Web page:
24th Apr 2019
Denim Day 2019
Wednesday, April 24th is Denim Day, a worldwide demonstration in support of sexual assault survivors through the adornment of jeans. The movement began in 1999 as a response to the Italian Supreme Court’s declaration that a 45-year-old driving instructor’s violent sexual assault of his teenage student must have been consensual because “the victim wore very, very tight jeans.” The ruling was finally, mercifully overturned in 2008—Denim Day continues as a yearly international protest against the misconceptions surrounding sexual violence.
Victims of sexual assault often experience post-traumatic stress disorder, exhibiting signs of depression, anxiety, and isolation. A child who witnesses these behaviors in a parent might mistakenly (yet understandably) feel as if they don’t care for them, which can be frightening and confusing. This phenomenon, when a parent or guardian’s first-hand trauma begins to impact the child, is referred to as “inter-generational trauma.”
Pathways LA strives to keep all children free of trauma through prevention systems, by using the Strengthening Families framework to increase family strengths, enhance child development, and reduce the likelihood of child abuse and neglect. In cases where the parent themselves is a victim of trauma, such as sexual assault, inter-generational trauma can be alleviated through the Pathways LA trauma-informed care workshop series. These evidence-based, expert-led trainings help childcare providers recognize the signs of trauma in children they care for—this also offers an opportunity for providers to speak with parents to learn more about their circumstances, and refer them to additional support resources as needed.
Trauma occurs when the body can’t cope with a stressor, and the nervous system goes into “fight or flight” mode, maintaining a state of high alert for a perceived threat or attack. This can cause a disruption of the typical functions of the nervous system, often resulting in post-traumatic stress disorder (PTSD).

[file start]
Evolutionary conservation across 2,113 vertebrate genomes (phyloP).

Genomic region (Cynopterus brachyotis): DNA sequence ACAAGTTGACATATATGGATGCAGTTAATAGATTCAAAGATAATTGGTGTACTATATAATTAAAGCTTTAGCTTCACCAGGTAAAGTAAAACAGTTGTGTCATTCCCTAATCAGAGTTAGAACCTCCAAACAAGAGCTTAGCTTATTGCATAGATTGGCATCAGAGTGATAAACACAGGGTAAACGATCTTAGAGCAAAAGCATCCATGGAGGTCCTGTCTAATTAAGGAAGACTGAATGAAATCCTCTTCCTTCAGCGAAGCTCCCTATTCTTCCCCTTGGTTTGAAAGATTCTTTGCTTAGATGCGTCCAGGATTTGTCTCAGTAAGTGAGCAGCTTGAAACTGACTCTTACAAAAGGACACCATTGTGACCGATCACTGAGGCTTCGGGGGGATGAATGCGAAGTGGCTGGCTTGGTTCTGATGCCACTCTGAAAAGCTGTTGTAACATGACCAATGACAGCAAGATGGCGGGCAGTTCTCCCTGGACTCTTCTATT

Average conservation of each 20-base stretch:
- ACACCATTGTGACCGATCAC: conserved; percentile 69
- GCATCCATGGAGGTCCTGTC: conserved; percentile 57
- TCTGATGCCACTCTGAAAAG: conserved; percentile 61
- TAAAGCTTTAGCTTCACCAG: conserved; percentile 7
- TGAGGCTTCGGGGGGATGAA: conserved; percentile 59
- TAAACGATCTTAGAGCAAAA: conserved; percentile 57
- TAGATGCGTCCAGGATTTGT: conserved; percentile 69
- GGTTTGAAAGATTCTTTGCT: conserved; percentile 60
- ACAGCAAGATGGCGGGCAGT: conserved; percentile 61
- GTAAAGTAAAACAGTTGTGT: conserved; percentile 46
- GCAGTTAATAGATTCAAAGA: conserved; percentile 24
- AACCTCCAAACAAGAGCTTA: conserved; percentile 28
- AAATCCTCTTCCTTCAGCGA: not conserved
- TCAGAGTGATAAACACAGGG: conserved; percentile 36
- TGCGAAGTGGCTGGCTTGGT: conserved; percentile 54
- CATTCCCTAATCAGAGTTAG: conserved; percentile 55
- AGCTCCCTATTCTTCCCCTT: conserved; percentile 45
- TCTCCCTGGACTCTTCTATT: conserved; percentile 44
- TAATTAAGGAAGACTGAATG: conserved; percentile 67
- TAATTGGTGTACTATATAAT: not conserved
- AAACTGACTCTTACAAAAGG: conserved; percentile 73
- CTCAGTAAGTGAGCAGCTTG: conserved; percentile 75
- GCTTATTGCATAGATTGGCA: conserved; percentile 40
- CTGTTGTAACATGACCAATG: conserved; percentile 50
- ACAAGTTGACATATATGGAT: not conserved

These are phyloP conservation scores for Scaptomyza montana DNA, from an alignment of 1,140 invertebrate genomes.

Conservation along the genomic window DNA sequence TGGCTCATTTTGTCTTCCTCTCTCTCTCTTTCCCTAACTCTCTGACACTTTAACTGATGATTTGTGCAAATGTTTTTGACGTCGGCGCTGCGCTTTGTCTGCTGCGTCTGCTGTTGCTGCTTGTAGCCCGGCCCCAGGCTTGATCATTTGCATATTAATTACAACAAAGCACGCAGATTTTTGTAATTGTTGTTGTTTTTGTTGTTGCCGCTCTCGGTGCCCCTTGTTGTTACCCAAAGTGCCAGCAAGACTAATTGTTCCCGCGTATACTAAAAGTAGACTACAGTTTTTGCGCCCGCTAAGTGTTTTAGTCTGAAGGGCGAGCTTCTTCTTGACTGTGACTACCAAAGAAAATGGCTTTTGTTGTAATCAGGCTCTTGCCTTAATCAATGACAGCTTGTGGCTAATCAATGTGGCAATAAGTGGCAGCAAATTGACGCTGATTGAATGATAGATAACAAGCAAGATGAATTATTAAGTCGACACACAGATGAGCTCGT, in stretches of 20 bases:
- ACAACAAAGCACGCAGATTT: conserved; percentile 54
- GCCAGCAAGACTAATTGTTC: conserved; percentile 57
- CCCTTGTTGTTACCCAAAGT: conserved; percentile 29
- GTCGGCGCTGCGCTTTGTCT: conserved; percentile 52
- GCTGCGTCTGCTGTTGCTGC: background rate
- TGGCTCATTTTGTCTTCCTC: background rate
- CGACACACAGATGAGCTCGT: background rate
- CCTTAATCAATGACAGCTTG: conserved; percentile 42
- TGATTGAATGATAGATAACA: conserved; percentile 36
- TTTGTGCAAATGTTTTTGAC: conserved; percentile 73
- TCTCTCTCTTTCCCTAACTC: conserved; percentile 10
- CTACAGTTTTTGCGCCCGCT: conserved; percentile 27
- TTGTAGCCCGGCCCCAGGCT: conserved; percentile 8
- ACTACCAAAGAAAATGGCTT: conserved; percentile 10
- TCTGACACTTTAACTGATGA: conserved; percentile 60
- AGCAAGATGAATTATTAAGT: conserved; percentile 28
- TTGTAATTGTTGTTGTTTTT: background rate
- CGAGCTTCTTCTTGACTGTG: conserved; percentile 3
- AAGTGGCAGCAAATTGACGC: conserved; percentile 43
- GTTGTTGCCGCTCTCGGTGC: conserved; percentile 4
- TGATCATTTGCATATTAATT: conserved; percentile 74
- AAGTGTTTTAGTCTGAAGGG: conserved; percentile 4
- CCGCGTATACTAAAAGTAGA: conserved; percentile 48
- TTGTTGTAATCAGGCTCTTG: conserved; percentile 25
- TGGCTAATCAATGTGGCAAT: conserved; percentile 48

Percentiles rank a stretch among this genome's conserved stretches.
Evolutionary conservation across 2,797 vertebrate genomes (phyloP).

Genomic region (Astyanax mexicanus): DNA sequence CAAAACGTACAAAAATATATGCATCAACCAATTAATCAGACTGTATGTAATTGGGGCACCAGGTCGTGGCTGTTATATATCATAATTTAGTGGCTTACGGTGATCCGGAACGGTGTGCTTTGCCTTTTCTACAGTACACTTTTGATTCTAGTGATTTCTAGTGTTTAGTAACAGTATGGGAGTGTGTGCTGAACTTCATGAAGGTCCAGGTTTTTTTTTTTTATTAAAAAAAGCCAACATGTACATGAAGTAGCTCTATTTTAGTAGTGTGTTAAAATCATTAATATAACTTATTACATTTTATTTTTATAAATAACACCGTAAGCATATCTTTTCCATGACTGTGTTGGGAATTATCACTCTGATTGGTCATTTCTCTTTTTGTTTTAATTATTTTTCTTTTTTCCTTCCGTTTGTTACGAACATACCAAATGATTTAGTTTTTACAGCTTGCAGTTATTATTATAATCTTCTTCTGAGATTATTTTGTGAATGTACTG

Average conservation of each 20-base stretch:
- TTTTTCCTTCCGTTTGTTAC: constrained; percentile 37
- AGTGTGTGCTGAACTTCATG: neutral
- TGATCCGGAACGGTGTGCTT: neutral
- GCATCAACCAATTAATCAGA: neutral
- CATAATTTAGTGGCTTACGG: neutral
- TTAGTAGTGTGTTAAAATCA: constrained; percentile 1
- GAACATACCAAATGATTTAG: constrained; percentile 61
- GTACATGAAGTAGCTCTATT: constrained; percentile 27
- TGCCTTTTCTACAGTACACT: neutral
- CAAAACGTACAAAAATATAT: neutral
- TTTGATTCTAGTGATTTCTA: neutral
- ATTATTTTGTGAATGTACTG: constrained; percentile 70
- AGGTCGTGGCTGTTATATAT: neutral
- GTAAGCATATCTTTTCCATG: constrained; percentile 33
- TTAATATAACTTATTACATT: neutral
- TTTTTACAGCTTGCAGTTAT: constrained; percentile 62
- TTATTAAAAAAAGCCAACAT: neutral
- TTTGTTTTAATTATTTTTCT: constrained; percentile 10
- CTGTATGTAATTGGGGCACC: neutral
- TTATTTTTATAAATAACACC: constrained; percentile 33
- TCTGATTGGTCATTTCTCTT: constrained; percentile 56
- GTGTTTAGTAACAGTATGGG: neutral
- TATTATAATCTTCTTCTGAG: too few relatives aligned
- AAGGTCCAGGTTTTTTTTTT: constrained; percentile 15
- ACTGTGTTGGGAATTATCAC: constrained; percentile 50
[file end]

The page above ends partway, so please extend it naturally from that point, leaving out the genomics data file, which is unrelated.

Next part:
When survivors of sexual assault experience PTSD, they literally relive the traumatic experience as it comes into their consciousness—it is as if they are still in the traumatic moment, without any control over their body. This can affect every part of their life, causing mood swings, jumpiness, irritability, and insomnia.
Those experiencing PTSD while parenting face additional burdens, often attempting to shield their children from the symptoms while suffering in silence. Despite these efforts, many children are able to pick up on parental distress, and that stress can prove contagious. As children try to process stressful situations they often act out, which compounds the challenges for parents, creating a cycle of stress for the entire family.
So what can be done to end inter-generational trauma? Fortunately, research has proven that the pattern can be broken when parents are willing and able to access resources that assist in their individual well-being and the recovery. Pathways LA’s trauma-informed care trainings serve as an important first step in the many multifaceted process of healing and strengthening the family unit.